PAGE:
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Prehistoric flora rewrites the history pages

Prehistoric flora rewrites the history pages
In 1994, in the southern hemisphere, touted as the ‘The Land Down Under’, once the sole habitat of the Aborigines, the primal, the flattest, and the aridest inhabited continent called Australia, a country steeped in geological contradictions and deep-seated enigmas—the world got bowled over a discovery made of a prehistoric flora. In the Mesozoic Era (252-66m years ago), when the dinosaurs once roamed this Blue Planet, strangely, alongside those prehistoric reptiles, lived and thrived a species of wild trees. Miraculously, they outstripped the dinosaurs and survived the ravages of time and natural catastrophes for all these legions of millenniums to this day—a bizarre mystery. The discovery was made by fluke by David Noble, a field officer from the National Parks and Wildlife Service of New South Wales (NSW), with two of his avid bushwalker friends while abseiling down rugged canyons of Wollemi National Park. Established in 1979, covering an area of 5,017 sq km, Wollemi National Park is just 130 km northwest of Sydney, the largest city in Australia.

Scarcely did David realize then the unearthing of the mysterious tree would go down in the annals of history.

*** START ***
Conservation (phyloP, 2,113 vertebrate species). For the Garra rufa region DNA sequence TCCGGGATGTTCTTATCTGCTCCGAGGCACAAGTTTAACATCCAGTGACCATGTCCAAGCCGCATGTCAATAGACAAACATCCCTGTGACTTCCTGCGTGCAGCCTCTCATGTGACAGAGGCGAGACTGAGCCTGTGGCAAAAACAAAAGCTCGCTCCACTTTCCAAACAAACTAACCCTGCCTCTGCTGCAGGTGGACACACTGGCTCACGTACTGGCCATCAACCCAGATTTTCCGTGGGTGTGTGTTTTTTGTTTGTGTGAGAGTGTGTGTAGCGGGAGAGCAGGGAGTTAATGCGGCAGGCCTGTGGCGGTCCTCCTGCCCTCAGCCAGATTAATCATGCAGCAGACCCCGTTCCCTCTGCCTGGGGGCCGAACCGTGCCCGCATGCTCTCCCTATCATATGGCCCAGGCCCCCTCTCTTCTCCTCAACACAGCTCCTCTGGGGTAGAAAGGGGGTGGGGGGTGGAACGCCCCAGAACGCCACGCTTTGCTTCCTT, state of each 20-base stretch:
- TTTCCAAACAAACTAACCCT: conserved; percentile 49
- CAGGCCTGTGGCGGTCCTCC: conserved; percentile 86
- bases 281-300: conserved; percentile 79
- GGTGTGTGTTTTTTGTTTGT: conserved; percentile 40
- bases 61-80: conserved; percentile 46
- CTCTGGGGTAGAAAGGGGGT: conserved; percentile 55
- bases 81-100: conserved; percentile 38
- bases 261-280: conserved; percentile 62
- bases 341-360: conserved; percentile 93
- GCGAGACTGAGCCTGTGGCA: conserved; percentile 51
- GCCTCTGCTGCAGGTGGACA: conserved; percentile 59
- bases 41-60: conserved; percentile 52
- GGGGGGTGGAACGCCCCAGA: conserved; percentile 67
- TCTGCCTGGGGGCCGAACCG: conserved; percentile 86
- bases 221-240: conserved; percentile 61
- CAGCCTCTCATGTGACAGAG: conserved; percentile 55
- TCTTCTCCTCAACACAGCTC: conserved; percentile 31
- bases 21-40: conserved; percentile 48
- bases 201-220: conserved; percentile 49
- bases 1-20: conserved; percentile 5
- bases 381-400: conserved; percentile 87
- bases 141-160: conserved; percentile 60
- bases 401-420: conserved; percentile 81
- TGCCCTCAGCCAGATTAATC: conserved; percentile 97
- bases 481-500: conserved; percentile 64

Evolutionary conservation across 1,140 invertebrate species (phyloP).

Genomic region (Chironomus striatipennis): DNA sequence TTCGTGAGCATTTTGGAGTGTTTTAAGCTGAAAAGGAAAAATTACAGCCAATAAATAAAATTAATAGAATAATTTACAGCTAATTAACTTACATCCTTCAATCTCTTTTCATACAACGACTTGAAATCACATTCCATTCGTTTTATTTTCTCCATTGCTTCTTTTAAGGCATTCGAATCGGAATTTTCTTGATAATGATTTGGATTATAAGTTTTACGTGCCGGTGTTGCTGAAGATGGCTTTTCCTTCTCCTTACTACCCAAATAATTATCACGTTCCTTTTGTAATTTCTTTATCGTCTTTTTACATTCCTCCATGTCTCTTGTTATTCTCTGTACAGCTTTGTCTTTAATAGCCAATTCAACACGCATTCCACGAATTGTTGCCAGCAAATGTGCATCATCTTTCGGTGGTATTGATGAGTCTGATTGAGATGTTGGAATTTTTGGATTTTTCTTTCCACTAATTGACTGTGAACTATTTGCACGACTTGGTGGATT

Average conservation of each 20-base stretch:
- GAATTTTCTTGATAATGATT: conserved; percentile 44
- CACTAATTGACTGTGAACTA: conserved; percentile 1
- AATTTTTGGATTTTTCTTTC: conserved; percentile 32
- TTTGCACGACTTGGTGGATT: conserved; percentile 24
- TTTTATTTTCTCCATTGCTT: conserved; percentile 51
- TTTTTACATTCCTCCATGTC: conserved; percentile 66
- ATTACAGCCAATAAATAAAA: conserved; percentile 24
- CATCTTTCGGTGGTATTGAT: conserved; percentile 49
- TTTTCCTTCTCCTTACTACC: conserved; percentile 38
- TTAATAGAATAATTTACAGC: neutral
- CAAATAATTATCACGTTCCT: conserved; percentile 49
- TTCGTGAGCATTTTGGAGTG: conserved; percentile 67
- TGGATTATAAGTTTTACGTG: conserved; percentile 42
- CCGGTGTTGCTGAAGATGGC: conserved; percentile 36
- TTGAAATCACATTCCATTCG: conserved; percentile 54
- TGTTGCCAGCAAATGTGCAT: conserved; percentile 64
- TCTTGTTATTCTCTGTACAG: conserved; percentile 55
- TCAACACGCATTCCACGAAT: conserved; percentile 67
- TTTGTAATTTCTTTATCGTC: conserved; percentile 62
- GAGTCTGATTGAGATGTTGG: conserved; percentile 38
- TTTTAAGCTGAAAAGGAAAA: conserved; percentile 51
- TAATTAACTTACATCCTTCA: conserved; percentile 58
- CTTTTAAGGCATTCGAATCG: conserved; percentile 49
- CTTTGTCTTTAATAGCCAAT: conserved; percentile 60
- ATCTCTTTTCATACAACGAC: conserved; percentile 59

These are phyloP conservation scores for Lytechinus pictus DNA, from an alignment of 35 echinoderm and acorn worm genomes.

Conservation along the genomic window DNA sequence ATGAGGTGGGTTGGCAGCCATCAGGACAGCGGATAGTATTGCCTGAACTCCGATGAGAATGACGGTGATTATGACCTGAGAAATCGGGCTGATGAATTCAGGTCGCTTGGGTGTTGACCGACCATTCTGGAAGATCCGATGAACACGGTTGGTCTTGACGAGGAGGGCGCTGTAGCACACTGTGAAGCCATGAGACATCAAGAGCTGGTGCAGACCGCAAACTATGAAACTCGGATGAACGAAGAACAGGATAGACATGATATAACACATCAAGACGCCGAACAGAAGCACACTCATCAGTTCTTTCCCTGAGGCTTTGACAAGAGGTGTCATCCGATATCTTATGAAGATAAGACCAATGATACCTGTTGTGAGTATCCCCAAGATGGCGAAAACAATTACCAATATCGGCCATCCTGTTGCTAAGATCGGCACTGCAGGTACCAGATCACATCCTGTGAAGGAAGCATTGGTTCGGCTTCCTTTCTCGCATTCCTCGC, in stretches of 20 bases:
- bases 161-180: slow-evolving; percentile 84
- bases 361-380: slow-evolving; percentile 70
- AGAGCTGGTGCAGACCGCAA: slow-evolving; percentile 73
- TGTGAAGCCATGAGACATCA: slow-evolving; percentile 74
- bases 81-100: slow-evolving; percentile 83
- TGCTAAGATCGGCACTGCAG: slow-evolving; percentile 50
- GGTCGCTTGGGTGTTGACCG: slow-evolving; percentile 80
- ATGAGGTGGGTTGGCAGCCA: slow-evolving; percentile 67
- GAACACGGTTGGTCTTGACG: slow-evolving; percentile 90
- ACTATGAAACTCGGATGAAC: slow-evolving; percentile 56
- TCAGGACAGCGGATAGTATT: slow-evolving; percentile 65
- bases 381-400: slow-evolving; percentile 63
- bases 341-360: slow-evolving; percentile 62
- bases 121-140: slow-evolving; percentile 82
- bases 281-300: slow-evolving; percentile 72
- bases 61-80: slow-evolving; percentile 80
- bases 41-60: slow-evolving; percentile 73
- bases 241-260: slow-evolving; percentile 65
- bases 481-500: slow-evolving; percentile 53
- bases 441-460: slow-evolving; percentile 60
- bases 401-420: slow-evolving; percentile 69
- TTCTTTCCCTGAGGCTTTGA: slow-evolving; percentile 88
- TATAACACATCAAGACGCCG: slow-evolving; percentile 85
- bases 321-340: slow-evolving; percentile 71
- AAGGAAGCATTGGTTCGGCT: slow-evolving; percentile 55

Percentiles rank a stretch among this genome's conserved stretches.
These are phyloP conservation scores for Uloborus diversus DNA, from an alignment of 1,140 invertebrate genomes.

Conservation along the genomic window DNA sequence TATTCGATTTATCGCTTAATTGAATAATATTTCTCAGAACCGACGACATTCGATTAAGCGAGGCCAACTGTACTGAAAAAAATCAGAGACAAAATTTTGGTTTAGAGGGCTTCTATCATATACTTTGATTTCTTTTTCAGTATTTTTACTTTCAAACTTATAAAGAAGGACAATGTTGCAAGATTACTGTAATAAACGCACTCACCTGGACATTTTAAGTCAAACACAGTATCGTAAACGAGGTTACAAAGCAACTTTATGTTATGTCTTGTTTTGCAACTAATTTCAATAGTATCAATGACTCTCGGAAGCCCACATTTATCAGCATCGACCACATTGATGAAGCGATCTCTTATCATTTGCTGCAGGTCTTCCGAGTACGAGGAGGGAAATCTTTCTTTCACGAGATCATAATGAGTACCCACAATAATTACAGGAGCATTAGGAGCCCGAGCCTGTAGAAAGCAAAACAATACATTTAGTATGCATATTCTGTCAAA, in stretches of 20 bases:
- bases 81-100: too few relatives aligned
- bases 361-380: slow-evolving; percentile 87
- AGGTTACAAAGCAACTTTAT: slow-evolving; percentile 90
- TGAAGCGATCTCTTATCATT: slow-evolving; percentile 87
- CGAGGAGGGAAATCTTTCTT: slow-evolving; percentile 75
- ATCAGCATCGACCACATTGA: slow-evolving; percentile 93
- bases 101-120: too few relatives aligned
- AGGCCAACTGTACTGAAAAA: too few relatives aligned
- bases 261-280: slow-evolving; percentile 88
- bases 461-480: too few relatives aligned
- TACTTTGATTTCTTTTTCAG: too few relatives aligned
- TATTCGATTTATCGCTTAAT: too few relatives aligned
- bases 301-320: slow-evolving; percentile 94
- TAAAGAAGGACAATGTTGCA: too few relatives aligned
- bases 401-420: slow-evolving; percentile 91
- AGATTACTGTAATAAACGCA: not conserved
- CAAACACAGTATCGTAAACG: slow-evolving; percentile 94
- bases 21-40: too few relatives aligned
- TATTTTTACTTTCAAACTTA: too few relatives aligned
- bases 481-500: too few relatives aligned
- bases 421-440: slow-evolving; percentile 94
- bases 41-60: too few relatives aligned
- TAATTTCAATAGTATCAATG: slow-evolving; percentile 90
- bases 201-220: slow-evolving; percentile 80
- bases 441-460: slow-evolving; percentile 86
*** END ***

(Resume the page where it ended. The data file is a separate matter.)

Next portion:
While having lunch in a secluded gorge with his mates, David, also a botanist, noticed a bunch of strange trees he had never seen before in his career. Curious, he collected a few leaves as samples to be identified by experts at the NPWS lab stationed in Blue Mountains, New South Wales. A passionate backpacker, and a fanatic of rappelling, David was obsessed with exploring newer gorges, canyons, and caves, least heard of and virtually untrodden by others in the vast wilderness of NSW. In his career with NSW National Parks, he had, nigh, scoured every inch of the Wollemi wilderness within the park. It soon led to the finding that the strange species of trees were none other than the prehistoric Wollemi pines that had lived in the epoch when dinosaurs dominated the Earth. Long believed by palaeo-botanists to be extinct and considered as just fossil remains, they got christened with the names the ‘Dinosaur Trees’, and ‘The Living Fossil Trees’, and several others. The species was named the Wollemi Nobilis after the groundbreaker, David Noble. The news spread like a wild bushfire and took the world by storm—it was as good as rediscovering live dinosaurs, alive and kicking. A miracle, indeed. “The Wollemia nobilis was common across Australia from more than 100m years ago to about 60m years ago. But, as the continent dried out while drifting north, about 30m years ago, the trees started to disappear,” wrote Teo Armus for a Washington Post story. The mysterious Wollemi pines/conifer trees grow as tall as 40 meters and belong to the evergreen family, bearing cones with spindly branches, coarse dark bark, and dense fern-like, lime-green foliage. The only kind in its genus, the Wollemi pine’s base, can get as thick as 1.2 meters. Botanists contend the Wollemi pine natural self-coppicing (sprouting multiple trunks) from its base enabled it to withstand the worst catastrophes. Australia has a lengthy history of natural disasters, such as severe heatwaves, drought, tropical cyclones, rainstorms, and summer bushfires. It was nothing short of an absolute miracle they miraculously endured all these years by the millions. Today, only 100-odd numbers of adult trees in different stands and 200 to 300 maturing juveniles remain in an area of 10 square kilometers in Wollemi National Park and the Greater Blue Mountains World Heritage Area, NSW,  Australia. Wollemi Park was categorized as a UNESCO World Heritage Site in 2002. These prehistoric pines are found only in Australia's Wollemi National Park and no other place on Earth. The NSW kept the Wollemi pines’ location classified to avert potential pathogen infection, vandalism, and illegal collection and to thwart human encroachment and predation. The primal species survive in a deep gorge between soaring sandstone cliffs, some from the Triassic period, in the Wollemi National Park. The NSW has still kept the exact location a ‘closely-guarded secret’. Like many endangered wild species of trees worldwide, the Wollemi pines, despite having survived millenniums, stand critically endangered today, claim senior phytologists. And one of the threats includes bushfires, among others. In 2019-2020 a chain of colossal bushfires dubbed the ‘Black Summer,’ which swept across the Aussieland, proved cataclysmic in Australia’s environmental history. The mega holocaust seared over 10m hectares, primarily forests in southeast Australia. A billion animals perished, and several endangered species—driven to extinction. In New South Wales alone, five million hectares of forestland, including some sections of the Wollemi National Park, was struck down by the devastating inferno and brought in its wake a colossal loss of human lives and property and a ‘silent death’ to invaluable flora and fauna by the millions. And, to the horror of the Wollemi and NSW Parks officials, the bushfires threatened to destroy the small grove of fewer than 200 of the last surviving Wollemi pines in their mysterious haven in a deep gorge. Leaping flames and billowing waves of impenetrable smoke reaching the sky were reported approaching the site from Giant Gospers Mountain. The blaze was, however, doused as the Australian government, in a sweep-operation, mobilized the NSW Park officials on time to drop fire retardant in the area and deployed choppers to winch down highly pro firefighters into the ravine to install a hydration system to provide ample moisture to the trees to fight off the scorching heat. As the news about the safety of the iconic species traveled across, the anxious Australians sighed in relief. And, when in March 1999, the news broke out that the Queensland Forestry Research Institutes and Birkdale Nursery were going to propagate Wollemi pine commercially for sale to the public, it created an uproar in Australia. Soon, every Aussie household could have their cherished plant in their garden, patio, balcony, verandah, and backyard. Today, the potted Wollemi saplings get marketed internationally, and in New South Wales, Australia, it is priced at Aud $50. The first limited release of Wollemi pines was auctioned at Sotheby’s in New York for a whopping Aud $3,600 plus. The park curators maintained that should the legendary species perish, someday in the wild, it will live on across the globe, leastways to adorn people's gardens and homes—and thus save the prehistoric species perpetually from becoming extinct. The phenomenal scheme taken up by the Australian government bulwarked the legacy of the dinosaur trees. [email protected]